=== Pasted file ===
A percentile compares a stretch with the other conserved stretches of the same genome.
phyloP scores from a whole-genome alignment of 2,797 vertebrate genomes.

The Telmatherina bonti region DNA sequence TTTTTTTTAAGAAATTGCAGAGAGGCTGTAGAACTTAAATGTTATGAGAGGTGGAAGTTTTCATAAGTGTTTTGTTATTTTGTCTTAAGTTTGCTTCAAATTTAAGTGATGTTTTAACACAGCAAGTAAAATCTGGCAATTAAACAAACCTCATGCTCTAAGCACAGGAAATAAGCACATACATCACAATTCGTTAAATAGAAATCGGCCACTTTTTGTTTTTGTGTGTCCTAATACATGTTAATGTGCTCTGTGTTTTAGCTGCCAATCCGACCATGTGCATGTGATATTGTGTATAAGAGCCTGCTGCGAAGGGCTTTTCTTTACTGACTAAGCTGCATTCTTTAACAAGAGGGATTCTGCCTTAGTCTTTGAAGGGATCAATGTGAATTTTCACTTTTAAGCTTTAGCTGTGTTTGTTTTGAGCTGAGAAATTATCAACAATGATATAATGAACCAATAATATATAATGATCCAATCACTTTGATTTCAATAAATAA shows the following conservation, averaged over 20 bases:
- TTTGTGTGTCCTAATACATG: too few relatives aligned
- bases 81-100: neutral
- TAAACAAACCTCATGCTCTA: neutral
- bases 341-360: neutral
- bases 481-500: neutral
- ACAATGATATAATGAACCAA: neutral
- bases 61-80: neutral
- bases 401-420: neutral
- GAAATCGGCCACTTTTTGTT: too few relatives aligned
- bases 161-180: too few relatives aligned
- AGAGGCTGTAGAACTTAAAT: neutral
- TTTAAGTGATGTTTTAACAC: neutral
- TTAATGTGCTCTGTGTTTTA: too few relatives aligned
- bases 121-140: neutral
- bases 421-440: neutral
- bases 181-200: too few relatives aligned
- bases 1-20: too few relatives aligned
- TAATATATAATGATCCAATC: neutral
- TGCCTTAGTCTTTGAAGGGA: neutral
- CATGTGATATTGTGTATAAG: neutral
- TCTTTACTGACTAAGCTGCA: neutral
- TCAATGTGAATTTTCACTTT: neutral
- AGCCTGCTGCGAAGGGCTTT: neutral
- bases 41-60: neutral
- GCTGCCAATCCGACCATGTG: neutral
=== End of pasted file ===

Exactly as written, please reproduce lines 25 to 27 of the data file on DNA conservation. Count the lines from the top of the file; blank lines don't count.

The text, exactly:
- TCAATGTGAATTTTCACTTT: neutral
- AGCCTGCTGCGAAGGGCTTT: neutral
- bases 41-60: neutral